As an aside for those interested in separation of powers issues, the D.C. Circuit that day will also rehear en banc the earlier panel holding that the Consumer Financial Protection Bureau is not constitutionally formed because the Bureau is headed only by a single Director.  PHH Corp. v. CFPB, 839 F.3d 1 (Oct. 11, 2016) and 2017 U.S. App. LEXIS 2733 (Feb. 16, 2017) (“If the en banc court, which has today separately ordered en banc consideration of Lucia v. SEC, 832 F.3d 277 (D.C. Cir. 2016), concludes in that case that the administrative law judge who handled that case was an inferior officer rather than an employee, what is the appropriate disposition of this case?”).

In Which Branch is the Tax Court Located?

As to the issue in Freytag about the Branch in which the Tax Court is located, this issue has come up in litigation over the validity of the President having a removal power over Tax Court judges in § 7443(f).  In Kuretski v. Commissioner, 755 F.3d 929 (D.C. Cir. 2014), cert denied 135 S. Ct. 2309 (2015) (on PT last blogged here and here, the D.C. Circuit found that there was no interbranch removal separation of powers issue because the Tax Court, like the President, was located in the Executive Branch – and Freytag’s language was not to the contrary.  In Battat v. Commissioner, 148 T.C. No. 2 (Feb. 2, 2017), the Tax Court recently rejected Kuretski’s holding that the Tax Court per Freytag was part of the Executive Branch and instead held that per Freytag the Tax Court was located somewhere else (though the Tax Court wouldn’t say exactly where).  Still, the Tax Court in Battat felt that the removal power, even though interbranch, did not run afoul of the separation of powers doctrine because the Tax Court doesn’t decide cases that could be heard by courts at common law.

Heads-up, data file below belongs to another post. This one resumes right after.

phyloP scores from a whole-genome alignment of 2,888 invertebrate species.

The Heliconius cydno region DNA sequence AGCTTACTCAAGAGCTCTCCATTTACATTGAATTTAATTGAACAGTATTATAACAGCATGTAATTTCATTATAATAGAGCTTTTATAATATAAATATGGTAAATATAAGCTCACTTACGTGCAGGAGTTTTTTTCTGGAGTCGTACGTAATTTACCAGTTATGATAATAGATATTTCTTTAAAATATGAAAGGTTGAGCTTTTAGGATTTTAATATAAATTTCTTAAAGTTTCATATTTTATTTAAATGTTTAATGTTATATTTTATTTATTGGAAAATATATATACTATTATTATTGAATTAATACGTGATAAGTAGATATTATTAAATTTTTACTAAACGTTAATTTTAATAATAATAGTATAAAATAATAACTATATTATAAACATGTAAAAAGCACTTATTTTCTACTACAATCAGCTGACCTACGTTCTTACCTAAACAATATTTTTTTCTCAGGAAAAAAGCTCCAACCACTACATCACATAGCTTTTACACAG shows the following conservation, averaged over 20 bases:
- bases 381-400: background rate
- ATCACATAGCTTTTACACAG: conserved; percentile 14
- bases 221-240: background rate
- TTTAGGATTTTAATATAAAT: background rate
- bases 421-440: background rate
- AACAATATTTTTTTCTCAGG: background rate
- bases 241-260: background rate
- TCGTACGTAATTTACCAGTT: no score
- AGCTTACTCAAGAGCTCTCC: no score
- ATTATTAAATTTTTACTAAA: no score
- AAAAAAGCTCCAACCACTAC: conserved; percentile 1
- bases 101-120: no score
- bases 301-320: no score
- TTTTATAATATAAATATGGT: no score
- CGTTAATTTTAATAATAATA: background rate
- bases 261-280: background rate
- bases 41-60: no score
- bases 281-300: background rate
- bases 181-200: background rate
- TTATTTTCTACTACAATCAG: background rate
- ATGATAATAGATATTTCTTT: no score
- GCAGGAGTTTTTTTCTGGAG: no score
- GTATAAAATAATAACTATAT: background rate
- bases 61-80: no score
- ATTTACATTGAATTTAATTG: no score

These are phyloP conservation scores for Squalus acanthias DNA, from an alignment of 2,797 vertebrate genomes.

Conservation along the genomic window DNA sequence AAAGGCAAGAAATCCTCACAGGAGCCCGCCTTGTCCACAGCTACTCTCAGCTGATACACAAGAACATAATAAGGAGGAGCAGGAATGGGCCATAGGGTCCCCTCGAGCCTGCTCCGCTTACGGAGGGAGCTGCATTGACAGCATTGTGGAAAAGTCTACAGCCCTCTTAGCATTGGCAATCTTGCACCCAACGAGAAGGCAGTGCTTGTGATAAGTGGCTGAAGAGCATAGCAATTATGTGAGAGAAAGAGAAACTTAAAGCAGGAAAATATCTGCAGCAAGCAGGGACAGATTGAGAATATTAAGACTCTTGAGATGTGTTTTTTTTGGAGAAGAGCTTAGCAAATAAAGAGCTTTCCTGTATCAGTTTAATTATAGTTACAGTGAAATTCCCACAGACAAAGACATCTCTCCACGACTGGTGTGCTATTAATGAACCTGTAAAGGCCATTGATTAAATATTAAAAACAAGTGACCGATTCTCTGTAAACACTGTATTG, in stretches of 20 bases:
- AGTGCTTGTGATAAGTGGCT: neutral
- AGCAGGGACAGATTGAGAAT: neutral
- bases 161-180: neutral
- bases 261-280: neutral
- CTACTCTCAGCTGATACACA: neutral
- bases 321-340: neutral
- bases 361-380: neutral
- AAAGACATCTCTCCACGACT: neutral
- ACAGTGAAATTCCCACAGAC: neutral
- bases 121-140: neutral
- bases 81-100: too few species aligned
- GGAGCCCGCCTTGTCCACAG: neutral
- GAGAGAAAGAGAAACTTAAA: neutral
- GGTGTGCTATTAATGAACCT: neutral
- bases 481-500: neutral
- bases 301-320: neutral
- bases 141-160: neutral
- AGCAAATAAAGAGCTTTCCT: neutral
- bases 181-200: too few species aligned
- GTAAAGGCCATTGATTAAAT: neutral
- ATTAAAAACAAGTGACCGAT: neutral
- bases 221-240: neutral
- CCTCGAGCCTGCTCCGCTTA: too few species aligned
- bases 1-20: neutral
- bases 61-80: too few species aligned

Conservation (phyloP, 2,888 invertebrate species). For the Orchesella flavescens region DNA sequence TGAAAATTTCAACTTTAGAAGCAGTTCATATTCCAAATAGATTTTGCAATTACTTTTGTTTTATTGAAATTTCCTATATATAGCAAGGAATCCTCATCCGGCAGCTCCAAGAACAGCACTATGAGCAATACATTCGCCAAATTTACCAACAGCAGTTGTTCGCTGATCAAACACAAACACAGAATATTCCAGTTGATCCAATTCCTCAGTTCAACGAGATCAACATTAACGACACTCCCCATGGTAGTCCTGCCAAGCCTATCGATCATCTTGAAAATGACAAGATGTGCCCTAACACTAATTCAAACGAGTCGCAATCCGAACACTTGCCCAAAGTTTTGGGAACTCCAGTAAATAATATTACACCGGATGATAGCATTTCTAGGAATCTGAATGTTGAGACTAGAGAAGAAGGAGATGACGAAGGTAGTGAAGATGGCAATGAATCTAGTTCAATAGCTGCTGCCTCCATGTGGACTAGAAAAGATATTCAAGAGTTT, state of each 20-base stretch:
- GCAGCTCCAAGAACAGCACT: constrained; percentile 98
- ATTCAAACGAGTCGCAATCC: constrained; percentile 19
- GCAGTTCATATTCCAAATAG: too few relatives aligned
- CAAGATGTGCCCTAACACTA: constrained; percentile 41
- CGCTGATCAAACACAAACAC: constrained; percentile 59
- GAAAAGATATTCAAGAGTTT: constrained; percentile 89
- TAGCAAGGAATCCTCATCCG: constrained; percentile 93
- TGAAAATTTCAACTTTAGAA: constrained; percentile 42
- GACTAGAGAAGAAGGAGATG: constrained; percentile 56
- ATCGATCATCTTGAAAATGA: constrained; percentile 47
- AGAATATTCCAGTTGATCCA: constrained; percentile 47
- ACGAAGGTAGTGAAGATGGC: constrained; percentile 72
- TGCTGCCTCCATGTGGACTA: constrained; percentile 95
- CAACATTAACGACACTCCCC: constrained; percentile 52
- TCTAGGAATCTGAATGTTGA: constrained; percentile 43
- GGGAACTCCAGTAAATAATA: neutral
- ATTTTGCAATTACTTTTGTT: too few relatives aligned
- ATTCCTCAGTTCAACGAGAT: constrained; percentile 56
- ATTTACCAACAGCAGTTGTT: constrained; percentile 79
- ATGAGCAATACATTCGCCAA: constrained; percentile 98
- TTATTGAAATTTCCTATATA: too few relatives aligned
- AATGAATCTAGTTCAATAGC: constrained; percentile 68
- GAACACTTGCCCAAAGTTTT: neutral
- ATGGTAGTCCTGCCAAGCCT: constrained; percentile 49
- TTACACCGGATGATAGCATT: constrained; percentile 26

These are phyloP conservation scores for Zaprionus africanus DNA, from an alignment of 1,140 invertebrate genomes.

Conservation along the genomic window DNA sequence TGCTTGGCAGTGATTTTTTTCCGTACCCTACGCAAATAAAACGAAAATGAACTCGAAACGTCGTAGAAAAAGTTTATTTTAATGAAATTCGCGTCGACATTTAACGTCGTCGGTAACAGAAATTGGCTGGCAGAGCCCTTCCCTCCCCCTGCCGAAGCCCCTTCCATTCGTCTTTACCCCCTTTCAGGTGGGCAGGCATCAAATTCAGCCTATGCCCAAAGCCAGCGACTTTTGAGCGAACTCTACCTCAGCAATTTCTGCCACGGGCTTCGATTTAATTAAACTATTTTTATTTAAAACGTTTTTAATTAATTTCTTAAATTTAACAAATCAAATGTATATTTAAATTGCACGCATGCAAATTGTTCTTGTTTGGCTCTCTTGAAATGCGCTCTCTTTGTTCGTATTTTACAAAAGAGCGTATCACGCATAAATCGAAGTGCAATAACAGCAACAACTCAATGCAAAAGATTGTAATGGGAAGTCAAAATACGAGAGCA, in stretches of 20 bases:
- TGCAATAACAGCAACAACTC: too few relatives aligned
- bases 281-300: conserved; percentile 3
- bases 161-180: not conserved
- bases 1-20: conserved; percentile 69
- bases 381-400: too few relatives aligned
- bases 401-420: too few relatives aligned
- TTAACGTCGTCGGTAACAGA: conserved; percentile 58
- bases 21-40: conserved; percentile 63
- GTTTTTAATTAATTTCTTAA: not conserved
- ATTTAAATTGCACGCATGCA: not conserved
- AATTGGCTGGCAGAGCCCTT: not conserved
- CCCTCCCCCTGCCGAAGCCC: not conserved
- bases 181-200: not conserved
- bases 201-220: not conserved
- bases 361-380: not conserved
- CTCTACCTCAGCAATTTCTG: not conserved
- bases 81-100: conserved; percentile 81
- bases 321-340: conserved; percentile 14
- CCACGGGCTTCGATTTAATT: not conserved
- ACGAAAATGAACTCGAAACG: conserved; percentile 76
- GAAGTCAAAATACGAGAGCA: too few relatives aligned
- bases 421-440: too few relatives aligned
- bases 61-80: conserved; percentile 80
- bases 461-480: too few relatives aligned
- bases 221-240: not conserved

In a recent post, I noted that Joe DiRuzzo and his firm had a number of cases in which the removal power issue was challenged pre-trial (as in their Battat case).  Joe had sought permission from the Tax Court for interlocutory appeals under § 7482(a)(2)(A), but the Tax Court had refused to authorize interlocutory appeals.  Well, Joe doesn’t easily take “no” for an answer.  And in light of the fact that the Tax Court said it only could decide the removal power issue under the rule of necessity – since all of its judges were inherently implicated and biased by the potential validity of the removal power – I don’t blame Joe for not taking a “no” from the Tax Court this time.  He has in fact appealed four of his firm’s cases that present the Battat issue, on an interlocutory basis, to three different Courts of Appeals:  Teffeau v. Commissioner, Tax Court Docket No. 27904-10, Fourth Cir. Docket No. 17-1463 (opening brief due May 22); Elmes v. Commissioner, Tax Court Docket No. 22003-11, Eleventh Cir. Docket No. 17-11648 (opening brief due May 22); Thompson v. Commissioner, Tax Court Docket No. 6613-13, Ninth Cir. Docket No. 17-71027 (opening brief due June 29); and Battat v. Commissioner, Tax Court Docket No. 17784-13, appealed to the Eleventh Circuit, but no docket number yet available from the Eleventh Circuit.  Interestingly, Joe had moved to invalidate the notice of deficiency in Elmes under the reasoning of Scar v. Commissioner, 814 F.2d 1363 (9th Cir. 1987), but that motion was denied in an order (found here: issued on April 17, 2017 – several days after Joe appealed the case to the Eleventh Circuit.

We will keep you updated on developments in all of these Freytag-related appeals.